Now that the weather is transitioning into fall, shad are moving out of the open water and into coves – especially coves with creeks. I like to fish docks this time of year because bass will gang up under them and pick off bigger shad and other prey fish such as bluegills that feed on the smaller young-of-the-year shad. This is especially true of some of the older, deeper highland lakes where there isn’t a lot of good cover except for docks and other manmade cover. A swimming jig is a good go-to bait, but you’ve got to be able to skip it as far under the dock as you can. I’ve taught myself how to skip a bait with kind of an underhand pitch. I use a medium-heavy, 7-foot, 3-inch rod with a tip that’s got some flex to it to help skip the bait.
I usually avoid the docks that are in the main lake or over really deep water – over 20 feet or so – just because the shad seem to favor the flats and shallower water. Start looking for bass at the docks on the lower ends of the coves and creek mouths, then move up as the weather gets cooler. You might find fish of any size anywhere on a dock, but the better ones seem to follow a seasonal progression up the cove. When I’m not skipping the jig, I’m casting a square-bill crankbait to the corners of a dock or the areas between docks. Swimming jigs and square-bills are a good combination for fall dock-fishing.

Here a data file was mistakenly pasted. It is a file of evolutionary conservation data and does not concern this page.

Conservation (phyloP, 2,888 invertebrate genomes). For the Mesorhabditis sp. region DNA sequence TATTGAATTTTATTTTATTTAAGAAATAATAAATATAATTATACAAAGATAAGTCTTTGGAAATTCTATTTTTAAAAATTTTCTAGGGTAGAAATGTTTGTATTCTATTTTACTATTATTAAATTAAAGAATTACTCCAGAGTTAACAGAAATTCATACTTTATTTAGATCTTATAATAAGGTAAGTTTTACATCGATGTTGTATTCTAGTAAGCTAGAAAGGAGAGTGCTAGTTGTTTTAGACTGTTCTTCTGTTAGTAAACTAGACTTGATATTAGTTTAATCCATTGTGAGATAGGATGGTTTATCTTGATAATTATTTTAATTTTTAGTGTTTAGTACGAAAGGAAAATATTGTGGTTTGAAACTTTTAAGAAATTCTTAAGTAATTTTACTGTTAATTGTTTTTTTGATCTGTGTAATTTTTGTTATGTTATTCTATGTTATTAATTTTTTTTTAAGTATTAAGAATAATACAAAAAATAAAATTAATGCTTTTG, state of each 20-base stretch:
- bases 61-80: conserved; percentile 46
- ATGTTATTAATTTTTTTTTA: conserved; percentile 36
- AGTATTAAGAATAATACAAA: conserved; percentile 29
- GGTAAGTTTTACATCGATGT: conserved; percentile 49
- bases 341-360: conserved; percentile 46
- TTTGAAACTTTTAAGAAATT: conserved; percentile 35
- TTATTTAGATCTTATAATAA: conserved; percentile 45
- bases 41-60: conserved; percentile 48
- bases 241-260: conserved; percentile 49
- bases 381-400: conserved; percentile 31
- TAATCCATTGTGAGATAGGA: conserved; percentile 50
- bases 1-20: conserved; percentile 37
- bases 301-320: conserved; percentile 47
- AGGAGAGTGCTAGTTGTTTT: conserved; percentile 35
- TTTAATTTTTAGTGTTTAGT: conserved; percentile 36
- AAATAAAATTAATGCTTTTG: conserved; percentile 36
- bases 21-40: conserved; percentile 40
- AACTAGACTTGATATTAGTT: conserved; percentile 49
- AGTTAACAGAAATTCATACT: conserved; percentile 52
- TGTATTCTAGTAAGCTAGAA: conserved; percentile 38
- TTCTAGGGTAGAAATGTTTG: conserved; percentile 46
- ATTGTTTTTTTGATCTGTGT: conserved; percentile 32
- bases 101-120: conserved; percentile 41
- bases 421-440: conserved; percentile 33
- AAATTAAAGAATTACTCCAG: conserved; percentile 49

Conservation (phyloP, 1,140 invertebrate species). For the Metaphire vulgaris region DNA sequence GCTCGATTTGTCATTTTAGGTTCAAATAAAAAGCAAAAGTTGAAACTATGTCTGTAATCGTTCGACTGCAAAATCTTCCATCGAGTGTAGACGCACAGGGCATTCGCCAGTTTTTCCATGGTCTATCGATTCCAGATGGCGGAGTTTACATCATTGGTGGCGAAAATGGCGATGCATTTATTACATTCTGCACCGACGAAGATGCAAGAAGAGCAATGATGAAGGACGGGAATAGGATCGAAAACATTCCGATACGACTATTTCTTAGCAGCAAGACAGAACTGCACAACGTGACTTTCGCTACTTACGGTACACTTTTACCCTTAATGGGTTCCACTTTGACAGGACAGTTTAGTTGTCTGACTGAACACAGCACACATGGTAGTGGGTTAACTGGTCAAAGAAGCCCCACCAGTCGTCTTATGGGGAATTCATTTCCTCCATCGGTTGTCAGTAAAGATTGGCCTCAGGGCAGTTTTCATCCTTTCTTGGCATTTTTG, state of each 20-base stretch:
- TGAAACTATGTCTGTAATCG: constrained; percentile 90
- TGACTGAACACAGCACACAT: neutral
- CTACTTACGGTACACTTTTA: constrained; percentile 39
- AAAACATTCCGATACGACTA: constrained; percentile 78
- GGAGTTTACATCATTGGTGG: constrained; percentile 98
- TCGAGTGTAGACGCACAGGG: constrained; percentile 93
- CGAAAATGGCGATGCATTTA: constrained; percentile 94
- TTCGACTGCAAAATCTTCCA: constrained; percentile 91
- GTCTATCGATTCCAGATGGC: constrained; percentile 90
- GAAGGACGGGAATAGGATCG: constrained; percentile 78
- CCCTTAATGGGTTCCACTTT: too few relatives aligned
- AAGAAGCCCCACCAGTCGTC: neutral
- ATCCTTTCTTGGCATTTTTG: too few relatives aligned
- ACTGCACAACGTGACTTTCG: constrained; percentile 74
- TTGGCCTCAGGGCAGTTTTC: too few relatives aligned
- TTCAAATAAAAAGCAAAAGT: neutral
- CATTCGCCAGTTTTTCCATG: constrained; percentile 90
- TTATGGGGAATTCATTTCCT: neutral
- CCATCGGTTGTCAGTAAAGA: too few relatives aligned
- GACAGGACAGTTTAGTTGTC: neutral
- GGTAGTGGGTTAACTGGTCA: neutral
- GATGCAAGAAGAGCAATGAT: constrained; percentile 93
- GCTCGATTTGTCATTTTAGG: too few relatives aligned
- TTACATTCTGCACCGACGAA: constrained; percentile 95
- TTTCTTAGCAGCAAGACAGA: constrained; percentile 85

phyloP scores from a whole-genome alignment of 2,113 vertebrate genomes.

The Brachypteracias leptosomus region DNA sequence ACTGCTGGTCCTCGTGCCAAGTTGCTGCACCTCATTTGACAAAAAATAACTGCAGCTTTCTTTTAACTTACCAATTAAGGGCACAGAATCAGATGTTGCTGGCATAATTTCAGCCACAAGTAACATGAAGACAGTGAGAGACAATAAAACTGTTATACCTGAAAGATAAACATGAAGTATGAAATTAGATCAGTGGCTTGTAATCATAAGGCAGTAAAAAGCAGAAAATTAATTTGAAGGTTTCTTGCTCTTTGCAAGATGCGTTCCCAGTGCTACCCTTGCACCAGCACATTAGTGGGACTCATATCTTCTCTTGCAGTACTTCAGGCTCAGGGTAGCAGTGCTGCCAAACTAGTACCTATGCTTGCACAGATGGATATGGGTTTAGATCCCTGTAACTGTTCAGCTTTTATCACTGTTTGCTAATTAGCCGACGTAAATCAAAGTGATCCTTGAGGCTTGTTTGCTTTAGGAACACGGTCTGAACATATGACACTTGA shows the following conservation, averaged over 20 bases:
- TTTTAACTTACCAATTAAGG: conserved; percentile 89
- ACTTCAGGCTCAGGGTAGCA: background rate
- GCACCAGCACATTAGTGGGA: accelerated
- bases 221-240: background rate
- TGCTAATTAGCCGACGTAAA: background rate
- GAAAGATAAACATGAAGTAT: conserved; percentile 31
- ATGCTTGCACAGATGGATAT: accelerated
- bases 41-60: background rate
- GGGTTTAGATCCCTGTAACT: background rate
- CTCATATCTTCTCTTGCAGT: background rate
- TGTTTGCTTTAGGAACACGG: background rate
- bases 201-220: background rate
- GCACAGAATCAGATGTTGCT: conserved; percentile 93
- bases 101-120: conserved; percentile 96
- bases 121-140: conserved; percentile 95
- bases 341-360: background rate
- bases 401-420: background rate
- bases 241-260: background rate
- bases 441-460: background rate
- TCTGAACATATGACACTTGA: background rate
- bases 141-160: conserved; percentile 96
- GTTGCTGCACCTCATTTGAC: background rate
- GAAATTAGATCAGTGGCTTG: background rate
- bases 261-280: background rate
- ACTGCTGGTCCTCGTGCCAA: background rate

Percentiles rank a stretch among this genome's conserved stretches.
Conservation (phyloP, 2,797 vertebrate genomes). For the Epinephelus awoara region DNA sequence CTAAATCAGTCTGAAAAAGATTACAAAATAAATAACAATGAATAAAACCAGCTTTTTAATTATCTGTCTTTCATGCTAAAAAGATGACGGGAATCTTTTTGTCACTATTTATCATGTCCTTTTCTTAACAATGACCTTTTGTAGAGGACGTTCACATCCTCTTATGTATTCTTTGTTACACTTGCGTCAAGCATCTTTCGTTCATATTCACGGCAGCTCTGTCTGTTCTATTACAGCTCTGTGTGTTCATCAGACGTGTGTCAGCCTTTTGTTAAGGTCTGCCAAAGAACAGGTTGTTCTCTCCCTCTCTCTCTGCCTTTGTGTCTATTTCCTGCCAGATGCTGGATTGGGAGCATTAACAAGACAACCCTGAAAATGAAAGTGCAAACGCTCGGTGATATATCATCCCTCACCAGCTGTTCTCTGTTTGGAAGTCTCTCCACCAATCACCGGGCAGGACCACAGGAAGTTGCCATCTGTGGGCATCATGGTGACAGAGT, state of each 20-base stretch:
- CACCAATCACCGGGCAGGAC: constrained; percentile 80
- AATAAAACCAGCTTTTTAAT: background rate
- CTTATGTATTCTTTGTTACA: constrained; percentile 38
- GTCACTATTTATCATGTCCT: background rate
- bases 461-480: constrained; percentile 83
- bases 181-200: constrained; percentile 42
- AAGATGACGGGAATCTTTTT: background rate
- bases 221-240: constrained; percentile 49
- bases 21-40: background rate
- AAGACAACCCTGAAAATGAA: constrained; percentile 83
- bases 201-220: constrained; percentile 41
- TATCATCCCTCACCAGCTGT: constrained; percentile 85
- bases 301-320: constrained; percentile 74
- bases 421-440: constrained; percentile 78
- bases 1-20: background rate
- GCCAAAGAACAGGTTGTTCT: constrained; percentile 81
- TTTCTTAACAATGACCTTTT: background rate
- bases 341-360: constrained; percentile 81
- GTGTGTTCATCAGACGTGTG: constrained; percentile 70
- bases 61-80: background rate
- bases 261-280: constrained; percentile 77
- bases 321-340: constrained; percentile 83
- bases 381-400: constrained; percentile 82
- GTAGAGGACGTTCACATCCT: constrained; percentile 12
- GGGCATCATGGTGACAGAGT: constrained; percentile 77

---- Dr. Pepper TEN pro Glenn Browne, Ocala, Fla.